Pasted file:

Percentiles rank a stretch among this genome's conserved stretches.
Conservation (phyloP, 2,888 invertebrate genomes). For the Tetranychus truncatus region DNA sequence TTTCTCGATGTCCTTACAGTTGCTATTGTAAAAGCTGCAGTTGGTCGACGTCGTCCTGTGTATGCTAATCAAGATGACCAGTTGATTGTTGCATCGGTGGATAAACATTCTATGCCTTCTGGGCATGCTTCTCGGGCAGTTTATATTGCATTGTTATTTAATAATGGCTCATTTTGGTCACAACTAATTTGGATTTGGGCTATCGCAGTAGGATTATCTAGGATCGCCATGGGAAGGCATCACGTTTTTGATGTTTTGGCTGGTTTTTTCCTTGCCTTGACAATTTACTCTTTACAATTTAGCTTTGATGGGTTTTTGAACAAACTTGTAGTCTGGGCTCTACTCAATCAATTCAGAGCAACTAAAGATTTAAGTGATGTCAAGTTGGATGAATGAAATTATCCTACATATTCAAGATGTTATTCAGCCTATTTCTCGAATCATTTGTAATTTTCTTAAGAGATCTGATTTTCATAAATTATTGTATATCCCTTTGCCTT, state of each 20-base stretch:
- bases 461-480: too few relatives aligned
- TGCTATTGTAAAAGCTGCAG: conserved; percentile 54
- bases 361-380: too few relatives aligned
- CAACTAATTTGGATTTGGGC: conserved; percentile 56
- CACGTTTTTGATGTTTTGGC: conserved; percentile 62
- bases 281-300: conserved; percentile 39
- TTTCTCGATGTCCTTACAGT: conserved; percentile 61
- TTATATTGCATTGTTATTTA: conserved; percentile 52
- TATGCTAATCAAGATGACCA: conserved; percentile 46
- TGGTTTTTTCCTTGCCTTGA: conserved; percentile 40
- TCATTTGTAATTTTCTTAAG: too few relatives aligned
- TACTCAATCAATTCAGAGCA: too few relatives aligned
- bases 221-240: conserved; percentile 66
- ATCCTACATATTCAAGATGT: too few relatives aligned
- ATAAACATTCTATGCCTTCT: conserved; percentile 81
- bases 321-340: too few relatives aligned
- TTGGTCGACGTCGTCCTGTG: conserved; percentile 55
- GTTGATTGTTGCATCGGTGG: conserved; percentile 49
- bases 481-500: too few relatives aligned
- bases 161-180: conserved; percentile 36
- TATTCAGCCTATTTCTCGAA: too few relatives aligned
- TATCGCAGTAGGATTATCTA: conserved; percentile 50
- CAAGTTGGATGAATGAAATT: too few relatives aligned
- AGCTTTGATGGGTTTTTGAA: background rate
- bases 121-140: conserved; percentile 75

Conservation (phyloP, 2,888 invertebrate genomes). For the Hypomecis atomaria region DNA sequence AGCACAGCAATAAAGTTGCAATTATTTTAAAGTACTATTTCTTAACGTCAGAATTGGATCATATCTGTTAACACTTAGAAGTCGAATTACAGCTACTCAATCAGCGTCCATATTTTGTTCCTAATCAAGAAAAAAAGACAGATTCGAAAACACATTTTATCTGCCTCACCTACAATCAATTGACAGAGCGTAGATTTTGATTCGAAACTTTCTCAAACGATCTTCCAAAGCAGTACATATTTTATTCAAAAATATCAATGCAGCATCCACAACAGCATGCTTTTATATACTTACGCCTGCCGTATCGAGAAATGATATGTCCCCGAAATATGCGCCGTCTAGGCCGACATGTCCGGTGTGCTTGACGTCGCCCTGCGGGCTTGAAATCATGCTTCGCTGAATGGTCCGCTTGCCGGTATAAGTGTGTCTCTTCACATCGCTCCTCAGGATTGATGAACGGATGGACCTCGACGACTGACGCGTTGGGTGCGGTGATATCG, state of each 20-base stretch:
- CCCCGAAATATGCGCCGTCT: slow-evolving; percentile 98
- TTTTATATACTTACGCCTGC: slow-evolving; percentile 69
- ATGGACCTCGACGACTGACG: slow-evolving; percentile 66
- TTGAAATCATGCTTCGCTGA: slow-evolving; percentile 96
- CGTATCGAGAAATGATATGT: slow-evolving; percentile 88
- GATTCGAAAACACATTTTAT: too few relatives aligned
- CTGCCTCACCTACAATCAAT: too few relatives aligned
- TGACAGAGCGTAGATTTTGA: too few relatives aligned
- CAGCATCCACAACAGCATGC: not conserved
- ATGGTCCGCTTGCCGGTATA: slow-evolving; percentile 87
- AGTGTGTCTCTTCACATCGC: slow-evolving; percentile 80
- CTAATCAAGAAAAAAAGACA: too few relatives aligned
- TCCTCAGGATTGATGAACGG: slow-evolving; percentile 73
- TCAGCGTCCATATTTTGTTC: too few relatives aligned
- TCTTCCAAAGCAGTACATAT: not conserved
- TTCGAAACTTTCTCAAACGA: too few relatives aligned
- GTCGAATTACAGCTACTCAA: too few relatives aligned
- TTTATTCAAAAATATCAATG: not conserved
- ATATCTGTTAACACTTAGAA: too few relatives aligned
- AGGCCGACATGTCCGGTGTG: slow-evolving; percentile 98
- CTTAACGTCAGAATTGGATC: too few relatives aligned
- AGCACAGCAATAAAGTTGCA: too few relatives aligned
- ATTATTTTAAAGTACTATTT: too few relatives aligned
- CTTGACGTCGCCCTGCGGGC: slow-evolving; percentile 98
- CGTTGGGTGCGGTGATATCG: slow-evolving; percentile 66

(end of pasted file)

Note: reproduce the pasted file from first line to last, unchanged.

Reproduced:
Percentiles rank a stretch among this genome's conserved stretches.
Conservation (phyloP, 2,888 invertebrate genomes). For the Tetranychus truncatus region DNA sequence TTTCTCGATGTCCTTACAGTTGCTATTGTAAAAGCTGCAGTTGGTCGACGTCGTCCTGTGTATGCTAATCAAGATGACCAGTTGATTGTTGCATCGGTGGATAAACATTCTATGCCTTCTGGGCATGCTTCTCGGGCAGTTTATATTGCATTGTTATTTAATAATGGCTCATTTTGGTCACAACTAATTTGGATTTGGGCTATCGCAGTAGGATTATCTAGGATCGCCATGGGAAGGCATCACGTTTTTGATGTTTTGGCTGGTTTTTTCCTTGCCTTGACAATTTACTCTTTACAATTTAGCTTTGATGGGTTTTTGAACAAACTTGTAGTCTGGGCTCTACTCAATCAATTCAGAGCAACTAAAGATTTAAGTGATGTCAAGTTGGATGAATGAAATTATCCTACATATTCAAGATGTTATTCAGCCTATTTCTCGAATCATTTGTAATTTTCTTAAGAGATCTGATTTTCATAAATTATTGTATATCCCTTTGCCTT, state of each 20-base stretch:
- bases 461-480: too few relatives aligned
- TGCTATTGTAAAAGCTGCAG: conserved; percentile 54
- bases 361-380: too few relatives aligned
- CAACTAATTTGGATTTGGGC: conserved; percentile 56
- CACGTTTTTGATGTTTTGGC: conserved; percentile 62
- bases 281-300: conserved; percentile 39
- TTTCTCGATGTCCTTACAGT: conserved; percentile 61
- TTATATTGCATTGTTATTTA: conserved; percentile 52
- TATGCTAATCAAGATGACCA: conserved; percentile 46
- TGGTTTTTTCCTTGCCTTGA: conserved; percentile 40
- TCATTTGTAATTTTCTTAAG: too few relatives aligned
- TACTCAATCAATTCAGAGCA: too few relatives aligned
- bases 221-240: conserved; percentile 66
- ATCCTACATATTCAAGATGT: too few relatives aligned
- ATAAACATTCTATGCCTTCT: conserved; percentile 81
- bases 321-340: too few relatives aligned
- TTGGTCGACGTCGTCCTGTG: conserved; percentile 55
- GTTGATTGTTGCATCGGTGG: conserved; percentile 49
- bases 481-500: too few relatives aligned
- bases 161-180: conserved; percentile 36
- TATTCAGCCTATTTCTCGAA: too few relatives aligned
- TATCGCAGTAGGATTATCTA: conserved; percentile 50
- CAAGTTGGATGAATGAAATT: too few relatives aligned
- AGCTTTGATGGGTTTTTGAA: background rate
- bases 121-140: conserved; percentile 75

Conservation (phyloP, 2,888 invertebrate genomes). For the Hypomecis atomaria region DNA sequence AGCACAGCAATAAAGTTGCAATTATTTTAAAGTACTATTTCTTAACGTCAGAATTGGATCATATCTGTTAACACTTAGAAGTCGAATTACAGCTACTCAATCAGCGTCCATATTTTGTTCCTAATCAAGAAAAAAAGACAGATTCGAAAACACATTTTATCTGCCTCACCTACAATCAATTGACAGAGCGTAGATTTTGATTCGAAACTTTCTCAAACGATCTTCCAAAGCAGTACATATTTTATTCAAAAATATCAATGCAGCATCCACAACAGCATGCTTTTATATACTTACGCCTGCCGTATCGAGAAATGATATGTCCCCGAAATATGCGCCGTCTAGGCCGACATGTCCGGTGTGCTTGACGTCGCCCTGCGGGCTTGAAATCATGCTTCGCTGAATGGTCCGCTTGCCGGTATAAGTGTGTCTCTTCACATCGCTCCTCAGGATTGATGAACGGATGGACCTCGACGACTGACGCGTTGGGTGCGGTGATATCG, state of each 20-base stretch:
- CCCCGAAATATGCGCCGTCT: slow-evolving; percentile 98
- TTTTATATACTTACGCCTGC: slow-evolving; percentile 69
- ATGGACCTCGACGACTGACG: slow-evolving; percentile 66
- TTGAAATCATGCTTCGCTGA: slow-evolving; percentile 96
- CGTATCGAGAAATGATATGT: slow-evolving; percentile 88
- GATTCGAAAACACATTTTAT: too few relatives aligned
- CTGCCTCACCTACAATCAAT: too few relatives aligned
- TGACAGAGCGTAGATTTTGA: too few relatives aligned
- CAGCATCCACAACAGCATGC: not conserved
- ATGGTCCGCTTGCCGGTATA: slow-evolving; percentile 87
- AGTGTGTCTCTTCACATCGC: slow-evolving; percentile 80
- CTAATCAAGAAAAAAAGACA: too few relatives aligned
- TCCTCAGGATTGATGAACGG: slow-evolving; percentile 73
- TCAGCGTCCATATTTTGTTC: too few relatives aligned
- TCTTCCAAAGCAGTACATAT: not conserved
- TTCGAAACTTTCTCAAACGA: too few relatives aligned
- GTCGAATTACAGCTACTCAA: too few relatives aligned
- TTTATTCAAAAATATCAATG: not conserved
- ATATCTGTTAACACTTAGAA: too few relatives aligned
- AGGCCGACATGTCCGGTGTG: slow-evolving; percentile 98
- CTTAACGTCAGAATTGGATC: too few relatives aligned
- AGCACAGCAATAAAGTTGCA: too few relatives aligned
- ATTATTTTAAAGTACTATTT: too few relatives aligned
- CTTGACGTCGCCCTGCGGGC: slow-evolving; percentile 98
- CGTTGGGTGCGGTGATATCG: slow-evolving; percentile 66